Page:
Perhaps the only pastime I’ve loved longer than photography is bicycling; A passion of mine which started the day I learned to ride on two wheels. Almost immediately, my goal was to not only go faster, but higher. I still have the photograph of the very moment these two worlds – photography and bicycling – collided. It’s a blurry, overexposed image I took with a disposable camera (remember those?) back in the late 90’s. The image depicts my best friend catching some serious air in my driveway. Okay, in reality, he was about 2 inches off the ground, as evidenced by the photo, but from my third-grade point-of-view, I could’ve sworn he was clipping the clouds. I continue to be grateful for the opportunity to photograph bicycles and those who ride them.
In this article one of our writers at PedalSteady shares some of their best-kept tips for bike photography, so that you can become a master bike photographer yourself!
Shooting Bike Photography
Now for the fun part. Taking a good bike photograph is all about timing. Continuous mode/camera burst is your friend. Most pictures I shoot of cyclists end up in the trash. This all comes down to timing. For example, in this photo, one half second earlier or later, and you missed it.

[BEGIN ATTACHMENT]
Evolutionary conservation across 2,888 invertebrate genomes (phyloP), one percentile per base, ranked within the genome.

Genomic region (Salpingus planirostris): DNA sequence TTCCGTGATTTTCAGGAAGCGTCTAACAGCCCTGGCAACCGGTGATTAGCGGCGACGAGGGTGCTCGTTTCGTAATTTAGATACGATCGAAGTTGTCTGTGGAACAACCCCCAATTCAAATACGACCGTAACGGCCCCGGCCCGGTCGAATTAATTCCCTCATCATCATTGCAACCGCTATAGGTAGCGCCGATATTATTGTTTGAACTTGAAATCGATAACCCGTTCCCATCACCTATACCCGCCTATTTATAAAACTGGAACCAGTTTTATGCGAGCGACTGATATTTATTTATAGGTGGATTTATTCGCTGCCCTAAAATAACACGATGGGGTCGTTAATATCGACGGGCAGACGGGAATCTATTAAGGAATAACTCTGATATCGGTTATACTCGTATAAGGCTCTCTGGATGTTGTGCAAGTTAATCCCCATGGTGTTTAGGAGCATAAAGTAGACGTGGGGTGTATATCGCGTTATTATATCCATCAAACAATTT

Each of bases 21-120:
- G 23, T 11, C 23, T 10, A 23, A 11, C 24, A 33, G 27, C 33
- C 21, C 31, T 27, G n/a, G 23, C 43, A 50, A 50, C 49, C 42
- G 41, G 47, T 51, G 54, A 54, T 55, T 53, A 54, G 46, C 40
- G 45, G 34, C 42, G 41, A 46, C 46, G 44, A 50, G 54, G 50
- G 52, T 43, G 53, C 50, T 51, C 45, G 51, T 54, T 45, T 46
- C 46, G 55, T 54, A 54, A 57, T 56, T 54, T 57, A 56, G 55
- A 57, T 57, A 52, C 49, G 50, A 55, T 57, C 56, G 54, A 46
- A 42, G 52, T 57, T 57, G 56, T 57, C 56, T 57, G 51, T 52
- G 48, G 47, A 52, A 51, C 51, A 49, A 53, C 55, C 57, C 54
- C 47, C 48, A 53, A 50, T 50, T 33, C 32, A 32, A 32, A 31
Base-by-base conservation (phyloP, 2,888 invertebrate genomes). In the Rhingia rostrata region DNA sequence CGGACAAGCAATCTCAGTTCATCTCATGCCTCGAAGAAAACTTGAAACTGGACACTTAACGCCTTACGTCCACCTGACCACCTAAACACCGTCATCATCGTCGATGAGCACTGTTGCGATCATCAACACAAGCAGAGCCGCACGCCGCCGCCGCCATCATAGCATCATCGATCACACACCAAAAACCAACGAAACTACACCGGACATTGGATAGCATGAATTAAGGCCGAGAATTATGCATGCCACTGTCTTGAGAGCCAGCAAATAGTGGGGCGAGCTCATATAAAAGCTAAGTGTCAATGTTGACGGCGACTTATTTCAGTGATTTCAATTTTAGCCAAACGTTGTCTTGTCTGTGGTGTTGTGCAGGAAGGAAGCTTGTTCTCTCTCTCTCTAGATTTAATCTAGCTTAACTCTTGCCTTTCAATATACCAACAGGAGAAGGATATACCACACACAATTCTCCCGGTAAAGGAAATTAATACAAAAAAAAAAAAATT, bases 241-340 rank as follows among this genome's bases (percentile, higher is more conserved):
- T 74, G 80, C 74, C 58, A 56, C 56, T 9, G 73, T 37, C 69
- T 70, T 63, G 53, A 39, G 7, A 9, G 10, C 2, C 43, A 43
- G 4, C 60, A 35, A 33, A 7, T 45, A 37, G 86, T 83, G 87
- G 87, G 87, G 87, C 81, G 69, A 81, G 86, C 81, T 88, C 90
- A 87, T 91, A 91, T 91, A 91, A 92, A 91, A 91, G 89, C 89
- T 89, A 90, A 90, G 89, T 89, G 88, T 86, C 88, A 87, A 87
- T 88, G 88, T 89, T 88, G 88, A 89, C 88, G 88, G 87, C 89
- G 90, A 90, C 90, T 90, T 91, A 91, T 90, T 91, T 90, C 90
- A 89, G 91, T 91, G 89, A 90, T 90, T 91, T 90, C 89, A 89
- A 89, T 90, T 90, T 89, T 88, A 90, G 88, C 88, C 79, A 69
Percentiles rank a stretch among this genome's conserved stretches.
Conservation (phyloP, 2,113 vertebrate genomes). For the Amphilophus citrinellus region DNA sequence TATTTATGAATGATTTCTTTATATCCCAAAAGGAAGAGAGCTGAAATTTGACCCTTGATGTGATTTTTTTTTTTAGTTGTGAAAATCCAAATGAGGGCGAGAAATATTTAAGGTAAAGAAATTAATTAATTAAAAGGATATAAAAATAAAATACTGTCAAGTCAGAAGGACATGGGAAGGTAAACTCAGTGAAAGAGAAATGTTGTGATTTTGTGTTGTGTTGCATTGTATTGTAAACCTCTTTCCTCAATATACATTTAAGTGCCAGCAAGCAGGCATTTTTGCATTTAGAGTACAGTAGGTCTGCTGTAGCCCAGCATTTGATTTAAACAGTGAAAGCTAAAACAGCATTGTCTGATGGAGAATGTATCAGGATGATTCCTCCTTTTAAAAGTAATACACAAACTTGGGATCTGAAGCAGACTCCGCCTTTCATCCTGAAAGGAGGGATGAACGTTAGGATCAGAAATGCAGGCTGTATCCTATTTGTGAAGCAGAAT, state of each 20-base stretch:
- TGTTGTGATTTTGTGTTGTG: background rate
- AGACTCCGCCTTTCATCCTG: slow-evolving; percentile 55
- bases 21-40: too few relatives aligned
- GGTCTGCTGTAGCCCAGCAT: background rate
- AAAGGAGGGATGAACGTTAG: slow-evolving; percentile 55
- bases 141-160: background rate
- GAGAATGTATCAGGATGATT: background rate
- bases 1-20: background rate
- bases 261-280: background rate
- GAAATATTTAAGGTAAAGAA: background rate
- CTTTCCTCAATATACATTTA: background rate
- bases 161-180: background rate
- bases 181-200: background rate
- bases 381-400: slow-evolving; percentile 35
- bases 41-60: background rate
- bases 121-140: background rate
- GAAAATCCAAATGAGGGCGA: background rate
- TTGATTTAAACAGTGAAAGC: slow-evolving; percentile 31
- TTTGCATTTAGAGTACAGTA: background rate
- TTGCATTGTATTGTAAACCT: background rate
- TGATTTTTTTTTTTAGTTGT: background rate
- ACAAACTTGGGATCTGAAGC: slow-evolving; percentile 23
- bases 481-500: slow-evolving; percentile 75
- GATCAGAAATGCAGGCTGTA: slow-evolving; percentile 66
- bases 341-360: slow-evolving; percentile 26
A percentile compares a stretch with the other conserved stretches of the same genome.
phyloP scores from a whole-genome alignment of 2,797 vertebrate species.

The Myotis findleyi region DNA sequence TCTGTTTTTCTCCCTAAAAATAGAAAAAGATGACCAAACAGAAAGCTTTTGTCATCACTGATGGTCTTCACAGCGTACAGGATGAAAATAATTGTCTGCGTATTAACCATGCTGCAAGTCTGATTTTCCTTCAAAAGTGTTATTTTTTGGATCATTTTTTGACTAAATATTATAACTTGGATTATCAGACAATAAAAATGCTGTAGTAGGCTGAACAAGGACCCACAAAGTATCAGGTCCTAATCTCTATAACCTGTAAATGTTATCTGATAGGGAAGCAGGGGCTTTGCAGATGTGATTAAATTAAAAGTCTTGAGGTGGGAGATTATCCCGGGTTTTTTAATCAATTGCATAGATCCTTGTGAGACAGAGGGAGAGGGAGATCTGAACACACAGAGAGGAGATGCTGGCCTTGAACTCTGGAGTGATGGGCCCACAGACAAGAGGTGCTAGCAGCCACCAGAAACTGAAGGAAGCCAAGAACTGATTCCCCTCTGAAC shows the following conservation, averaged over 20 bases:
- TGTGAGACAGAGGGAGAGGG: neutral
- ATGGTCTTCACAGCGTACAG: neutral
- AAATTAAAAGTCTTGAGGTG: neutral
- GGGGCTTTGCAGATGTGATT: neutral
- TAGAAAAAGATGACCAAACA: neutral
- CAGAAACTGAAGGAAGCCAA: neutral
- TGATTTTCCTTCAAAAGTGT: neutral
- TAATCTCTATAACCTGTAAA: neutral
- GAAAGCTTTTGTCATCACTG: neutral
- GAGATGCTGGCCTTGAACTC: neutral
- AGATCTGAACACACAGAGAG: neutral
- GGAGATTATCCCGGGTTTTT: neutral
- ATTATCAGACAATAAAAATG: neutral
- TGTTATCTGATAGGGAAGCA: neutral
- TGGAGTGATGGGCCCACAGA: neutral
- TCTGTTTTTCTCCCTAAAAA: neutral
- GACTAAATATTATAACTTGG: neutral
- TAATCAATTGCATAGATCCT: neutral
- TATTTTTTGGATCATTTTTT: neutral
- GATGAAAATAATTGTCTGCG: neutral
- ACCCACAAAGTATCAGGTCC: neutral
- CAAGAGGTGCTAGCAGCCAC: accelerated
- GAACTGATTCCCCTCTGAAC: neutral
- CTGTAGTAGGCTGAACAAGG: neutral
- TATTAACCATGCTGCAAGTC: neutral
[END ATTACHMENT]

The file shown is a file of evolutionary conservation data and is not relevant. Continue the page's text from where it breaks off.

The timing of capturing the moment the rider’s arms are fully extended is of the utmost importance.
Framing is another important aspect in creating a visually appealing bike photograph. Take this photo:
What’s perfect about this photo is that you can see the road ahead of the rider. Your eye naturally wants to follow the path of motion, which, in this case, is where the rider is headed.
However, it can be just as appealing to see where the rider has come from, as seen here:
No, you can’t see the road ahead, but you can see, and more importantly, feel, the winding hike that the rider has overcome.
Is it possible to take an interesting photo without seeing the road ahead or the road behind the rider? Of course! The road is irrelevant in this next bike photograph. This photograph isn’t about the path, though. It’s about the competition between the group of riders. The photo perfectly illustrates the heat of competition.
It’s an intense photo because you can almost hear the panting and you can certainly see the sweat glistening.
One final example of an optimal bike photograph shows something quite different. 80 percent of this photo is cloudy skies. But it works, doesn’t it? Why though? Well, one thing is the contrast of the rider over the white sky.
The eye immediately goes to the cyclist, which is exactly what you want.
Always keep in mind what your goal is when choosing bike photography. Ask yourself the following questions, as I do: What makes this scene interesting? Where do I want the attention to be focused? What feeling/emotion am I trying to evoke?